The body cavity between the diaphragm and pelvic brim.
Pertaining to the abdomen
A method of medical imaging that uses X rays and a computer to create an image of a thin section of the body.
A change in the relative frequencies of alleles in a population over a period of time; the mechanism that produces adaptations in human form and function.
Relatively far from the body surface; opposite of superficial.
A self-corrective mechanism that underlies most homeostasis in which a body change is detected and responses are activated that reverse the change.
The region from elbow to wrist; the forearm.
Relatively close to the surface; opposite of deep.
That park of the body excluding the head, neck and appendages.
The narrowing of a blood vessel due to muscular constriction of its tunica media.
The widening of a blood vessel due to relaxation of the muscle of its tunica media and the outward pressure of the blood exerted against the wall.
The thick medial partition of the thoracic cavity that separates one pleural cavity from the other and contains the heart, great blood vessels, and thymus.
The organs contained in the dorsal and ventral body cavities, such as the brain, heart, lungs, stomach, intestines, and kidneys.
Development of a relatively unspecialized cell into one with a more specific structure and function
Away from the center of the body or of an organ, as in peripheral vision and peripheral blood vessels.
A high-energy, penetrating electromagnetic ray with wavelengths in the range of 0.1 to 10 nm; used in diagnosis and therapy.
Any species of primate classified in the family hominidae, characterized by bipedal locomotion, relatively large brains, and usually articulate speech; currently represented only by homo sapiens but including extinct species of homo and australopithecus
position emission tomography
A method of producing a computerized image of the physiological state of a tissue using injected radioisotopes that emit positrons.
Pertaining to the head, neck and trunk; the part of the body excluding the appendicular portion.
The smallest subdivision of a tissue considered to be alive; consists of a plasma membrane enclosing cytoplasm and, in most cases, a nucleus.
Pertaining to a wall, as in the parietal cells of the gastric glands and parietal bone of the skull.
A double-walled serous membrane that encloses each lung.
Structure of the body.
Pertaining to the extremities and their supporting skeletal girdles
A state of continual change that is controlled within narrow limits, as in homeostasis and chemical equilibrium.
Pertaining to the groin.
A membrane such as the peritoneum, pleura, or pericardium that lines a body cavity or covers the external surfaces of the viscera; composed of a simple squamous mesothelium and a thin layer of areolar connective tissue.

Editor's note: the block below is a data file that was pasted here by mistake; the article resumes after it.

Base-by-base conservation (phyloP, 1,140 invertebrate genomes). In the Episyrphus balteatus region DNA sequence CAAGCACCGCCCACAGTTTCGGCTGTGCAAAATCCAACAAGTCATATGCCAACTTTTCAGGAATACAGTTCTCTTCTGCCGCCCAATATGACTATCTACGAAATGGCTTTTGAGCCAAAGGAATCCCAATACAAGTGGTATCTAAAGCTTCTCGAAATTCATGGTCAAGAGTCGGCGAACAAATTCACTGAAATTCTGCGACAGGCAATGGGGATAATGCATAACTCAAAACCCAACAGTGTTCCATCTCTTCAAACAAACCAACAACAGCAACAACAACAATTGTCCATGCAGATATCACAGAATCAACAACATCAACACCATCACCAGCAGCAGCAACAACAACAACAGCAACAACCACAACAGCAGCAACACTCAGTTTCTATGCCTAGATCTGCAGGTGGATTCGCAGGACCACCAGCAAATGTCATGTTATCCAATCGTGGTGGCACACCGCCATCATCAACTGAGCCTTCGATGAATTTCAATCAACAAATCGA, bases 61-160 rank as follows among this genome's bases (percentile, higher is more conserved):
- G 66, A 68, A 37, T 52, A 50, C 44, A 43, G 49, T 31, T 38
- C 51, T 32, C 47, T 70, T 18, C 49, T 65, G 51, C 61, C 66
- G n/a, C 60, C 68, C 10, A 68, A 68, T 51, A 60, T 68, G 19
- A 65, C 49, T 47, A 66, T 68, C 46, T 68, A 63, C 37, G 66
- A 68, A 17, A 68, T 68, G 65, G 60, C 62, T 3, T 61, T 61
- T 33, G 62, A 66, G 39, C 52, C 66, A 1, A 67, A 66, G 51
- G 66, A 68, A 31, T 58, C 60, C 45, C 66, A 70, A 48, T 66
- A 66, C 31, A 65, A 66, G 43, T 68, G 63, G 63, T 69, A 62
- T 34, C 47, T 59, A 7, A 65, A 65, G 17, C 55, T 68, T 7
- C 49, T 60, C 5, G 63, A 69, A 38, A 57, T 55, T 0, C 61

The habit of walking on two legs; a defining characteristic of the family hominidae that underlies many skeletal and other characteristics of humans.
A cell or organ specialized to detect a stimulus, such as a taste cell or the eye.
An evolutionary process leading to the establishment of species characteristics that favor survival and reproduction
In the normal anatomical location
The entire organism
Pertaining to the leg proper or to the crus of an organ
The study of cell structure and function
Located relatively close to the medial axis of the body, as in the central nervous system; opposite of peripheral
An informed conjecture about a phenomenon that is capable of being tested and potentially falsified by experimentation or data collection.
A reference posture that allows for standardized anatomical terminology. A subject in anatomical position is standing with the feet flat on the floor and slightly apart, and the palms and eyes directed forward
A serous membrane that lines the peritoneal cavity of the abdomen and covers the mesenteries and viscera
Relatively near a point of origin or attachment; for example, the shoulder is proximal to the elbow. Compare distal.
The leg proper; the region from the knee to the ankle
A serous membrane that binds the intestines together and suspends them from the abdominal wall; the visceral continuation of the peritoneum
A chemical or physical agent in a cell's surroundings that is capable of creating a physiological response in the cell; especially agents detected by sensory cells, such as chemicals, light and pressure
The functional processes of the body.
An explanatory statement, or set of statements, that concisely summarizes the state of knowledge on a phenomenon and provides direction for further study; for example, the fluid mosaic theory of the plasma membrane and the sliding filament theory of muscle contraction.
The plane that divides the body into equal right and left halves. Compare sagittal plane.
Any anatomical structure that is composed of at least two different tissue types, has recognizable structural boundaries, and has a discrete function different from the structures around it. Many organs are microscopic and many organs contain smaller organs, such as the skin containing numerous microscopic sense organs.
An anatomical plane that passes through the body or an organ from right to left and superior to inferior; also called a coronal plane
Away from the midline of an organ or midsagittal plane of the body; toward the side. Compare medial.
Any plane that extends from ventral to dorsal and cephalic to caudal, dividing the body into right and left portions. Compare midsagittal plane.